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Byrne defends Reeltown High School from Freedom from Religion Foundation

The out-of-state Freedom from Religion Foundation is attacking yet another Alabama school.

Last month, 26 football players at Reeltown High School in Notasulga were voluntarily baptized at Nix-Webster-O’Neal Stadium, as reported by The Outlook. Now, head football coach Matt Johnson and the school are under fire from the foundation.

Here’s how it happened, per The Outlook:

Rick and Mick Ministries had a presentation at Reeltown, which was not mandatory, and following the presentation, 26 football players stood up and said they wanted to commit their lives to Christ.

“My duty is to follow up with that, as a Christian,” Johnson said.

After giving the boys time to think and process, Johnson met with his team and the team chaplain, Tim Smith, and again asked if the boys were serious and did in fact want to be baptized. The 26 boys once again stood up and said yes.

Johnson did not promote this ceremony, which took place on the football field prior to practice. He did not advertise it. He did not ask permission.

“I didn’t want to make it an event that took away from what they were doing,” Johnson said. “I wanted it to be about them and their salvation. I didn’t want attention on me and I didn’t want the attention on football. I wanted it to just be between those guys who made that decision and that relationship.”

No one was forced. In fact, there was a near equal number of football players who chose not to participate. In all the things seen as religiously based done within the Reeltown football program, nothing is forced. Johnson even said, “It’s not like I’m going to make them run hills if they don’t pray.”

In recent days, weeks after the baptism occurred, the Freedom from Religion Foundation published a release entitled, “FFRF exposes Ala. public school team baptism,” like the organization was exposing some nefarious criminal racket.

Unlike many of the organization’s releases about religious activities they oppose, the Freedom from Religion Foundation in this case did not say that their involvement with Reeltown comes after a local complaint.

“It’s an egregious overstep for public school officials to put Christian baptism in the playbook,” FFRF co-president Annie Laurie Gaylor said in a statement.

The Freedom from Religion Foundation essentially asked the school to cease and desist from similar religious-related activities, with the most likely consequence to non-compliance in the future being a lawsuit by the foundation against one of the state’s poorest rural school districts.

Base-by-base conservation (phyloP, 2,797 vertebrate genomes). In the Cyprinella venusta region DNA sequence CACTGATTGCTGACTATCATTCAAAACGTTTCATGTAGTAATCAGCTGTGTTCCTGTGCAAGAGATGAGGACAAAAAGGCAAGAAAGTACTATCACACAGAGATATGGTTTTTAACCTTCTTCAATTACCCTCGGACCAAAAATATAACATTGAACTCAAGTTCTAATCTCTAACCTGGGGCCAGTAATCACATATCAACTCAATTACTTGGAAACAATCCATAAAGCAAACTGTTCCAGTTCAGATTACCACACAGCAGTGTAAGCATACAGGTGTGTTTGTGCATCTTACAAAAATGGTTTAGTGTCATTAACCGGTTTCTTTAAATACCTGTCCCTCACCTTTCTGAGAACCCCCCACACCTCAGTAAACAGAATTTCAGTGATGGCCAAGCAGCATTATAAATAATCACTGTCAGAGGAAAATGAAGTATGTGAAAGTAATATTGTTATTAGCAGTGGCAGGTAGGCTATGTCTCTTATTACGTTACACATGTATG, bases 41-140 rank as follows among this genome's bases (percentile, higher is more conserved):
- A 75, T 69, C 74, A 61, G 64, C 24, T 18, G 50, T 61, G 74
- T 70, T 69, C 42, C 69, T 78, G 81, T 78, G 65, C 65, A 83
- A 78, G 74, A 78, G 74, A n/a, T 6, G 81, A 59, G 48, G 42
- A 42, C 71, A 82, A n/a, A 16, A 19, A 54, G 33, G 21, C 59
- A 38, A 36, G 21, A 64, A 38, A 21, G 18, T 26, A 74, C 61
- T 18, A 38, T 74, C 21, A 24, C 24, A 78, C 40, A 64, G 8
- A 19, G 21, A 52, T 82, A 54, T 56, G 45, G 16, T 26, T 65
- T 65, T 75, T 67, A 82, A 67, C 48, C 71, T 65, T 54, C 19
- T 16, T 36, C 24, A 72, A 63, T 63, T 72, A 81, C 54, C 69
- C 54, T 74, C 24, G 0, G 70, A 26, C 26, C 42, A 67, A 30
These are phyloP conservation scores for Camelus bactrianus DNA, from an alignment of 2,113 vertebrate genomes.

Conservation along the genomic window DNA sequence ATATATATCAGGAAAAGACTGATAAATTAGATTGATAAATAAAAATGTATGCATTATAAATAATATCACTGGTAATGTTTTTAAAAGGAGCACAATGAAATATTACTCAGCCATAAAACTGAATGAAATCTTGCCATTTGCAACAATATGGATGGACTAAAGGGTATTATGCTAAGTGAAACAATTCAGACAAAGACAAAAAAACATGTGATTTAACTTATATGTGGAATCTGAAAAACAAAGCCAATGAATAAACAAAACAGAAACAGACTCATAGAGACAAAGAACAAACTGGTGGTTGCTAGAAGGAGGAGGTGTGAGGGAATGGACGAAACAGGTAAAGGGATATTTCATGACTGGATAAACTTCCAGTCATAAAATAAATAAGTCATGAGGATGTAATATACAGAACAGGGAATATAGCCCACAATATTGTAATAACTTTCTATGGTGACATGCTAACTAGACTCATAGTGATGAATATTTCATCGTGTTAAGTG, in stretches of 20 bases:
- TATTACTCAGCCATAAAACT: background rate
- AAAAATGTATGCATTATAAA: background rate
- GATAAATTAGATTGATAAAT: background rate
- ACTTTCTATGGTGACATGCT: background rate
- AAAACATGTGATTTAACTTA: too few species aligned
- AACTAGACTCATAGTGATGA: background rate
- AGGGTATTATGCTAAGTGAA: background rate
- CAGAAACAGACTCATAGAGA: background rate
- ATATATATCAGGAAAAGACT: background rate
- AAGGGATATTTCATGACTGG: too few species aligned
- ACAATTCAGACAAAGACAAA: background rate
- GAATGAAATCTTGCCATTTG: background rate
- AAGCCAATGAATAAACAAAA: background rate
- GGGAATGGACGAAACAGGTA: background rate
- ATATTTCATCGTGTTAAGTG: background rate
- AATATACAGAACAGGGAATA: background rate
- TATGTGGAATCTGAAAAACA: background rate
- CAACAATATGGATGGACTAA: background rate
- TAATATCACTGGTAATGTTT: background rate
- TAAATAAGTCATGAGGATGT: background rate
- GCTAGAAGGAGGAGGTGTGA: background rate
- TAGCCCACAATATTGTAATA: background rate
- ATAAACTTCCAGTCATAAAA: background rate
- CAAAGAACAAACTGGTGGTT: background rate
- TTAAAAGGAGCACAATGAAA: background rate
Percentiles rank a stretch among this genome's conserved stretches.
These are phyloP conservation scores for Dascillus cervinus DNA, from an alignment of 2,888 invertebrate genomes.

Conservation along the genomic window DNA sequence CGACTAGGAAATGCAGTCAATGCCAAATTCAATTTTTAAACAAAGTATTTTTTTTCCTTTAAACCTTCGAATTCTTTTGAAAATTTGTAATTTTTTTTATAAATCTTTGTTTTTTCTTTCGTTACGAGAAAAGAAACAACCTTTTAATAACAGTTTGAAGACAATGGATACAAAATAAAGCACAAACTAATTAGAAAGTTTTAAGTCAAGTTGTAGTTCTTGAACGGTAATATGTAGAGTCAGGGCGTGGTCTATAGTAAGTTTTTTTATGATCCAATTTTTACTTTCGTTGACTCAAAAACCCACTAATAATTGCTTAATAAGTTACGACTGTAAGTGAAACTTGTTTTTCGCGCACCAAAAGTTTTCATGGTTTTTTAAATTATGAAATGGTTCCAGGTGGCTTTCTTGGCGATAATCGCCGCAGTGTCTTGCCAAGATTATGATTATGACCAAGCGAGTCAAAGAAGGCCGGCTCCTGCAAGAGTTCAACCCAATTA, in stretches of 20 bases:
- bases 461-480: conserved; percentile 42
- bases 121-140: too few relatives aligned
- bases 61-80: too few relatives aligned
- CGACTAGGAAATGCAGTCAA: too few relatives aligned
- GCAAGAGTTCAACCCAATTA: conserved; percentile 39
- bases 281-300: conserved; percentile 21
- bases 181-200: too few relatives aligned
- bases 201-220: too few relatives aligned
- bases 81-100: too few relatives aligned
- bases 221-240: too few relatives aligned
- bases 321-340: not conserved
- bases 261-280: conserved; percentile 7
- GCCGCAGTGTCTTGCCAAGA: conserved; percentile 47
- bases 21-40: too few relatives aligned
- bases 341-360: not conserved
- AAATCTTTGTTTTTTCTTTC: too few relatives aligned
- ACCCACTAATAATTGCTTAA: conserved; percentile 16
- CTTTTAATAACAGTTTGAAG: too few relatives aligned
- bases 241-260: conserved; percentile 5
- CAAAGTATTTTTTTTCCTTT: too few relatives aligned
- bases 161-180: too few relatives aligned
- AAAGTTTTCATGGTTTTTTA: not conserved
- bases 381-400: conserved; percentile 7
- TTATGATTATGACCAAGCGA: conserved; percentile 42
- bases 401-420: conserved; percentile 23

However, the Reeltown coach — who is also the school’s athletic director — does not seem concerned.

“(This) will never ever change as long as I am here or as long as this place is open,” Johnson told The Outlook. “This is a community thing. This is not a football thing or a coach Johnson thing. This is about these kids making a decision and us following through with it and a standard for how this community is built.”

The coach is apparently standing strong, and he has a vocal ally in Congressman Bradley Byrne (AL-01), a Republican 2020 candidate for the U.S. Senate in the Yellowhammer State.

Byrne initially tweeted in response to The Outlook’s editorial defending Johnson.

“Helping bring a person to know Christ should be praised, not attacked. The core values that made our country great are under attack, and we need more leaders who aren’t afraid to stand up for what is right! Stand strong, [Coach Johnson]!” Byrne emphasized.

In a statement to Yellowhammer News, Byrne doubled down on his stance.

“The Freedom from Religion Foundation needs to pack it up and stop forcing their ungodly, un-American views down our throats,” he advised. “The foundation says they want separation of church and state, but what they really want to is to rip God out of our nation altogether.”

“I’m thankful for leaders like Coach Johnson who are doing the right thing and serving as positive role models to our young people,” Byrne concluded.

The Freedom from Religion Foundation has been active across Alabama in recent years, but Lee County and the surrounding area have now had more than their fair share of attention.The foundation has recently been involved in public spats with Auburn University’s football program and Opelika City Schools’ football programs, to go along with nearby Tallapoosa County Schools’ Reeltown.

RELATED: Three reasons why Alabama should stand up to the Freedom from Religion Foundation

Sean Ross is the editor of Yellowhammer News. You can follow him on Twitter @sean_yhn

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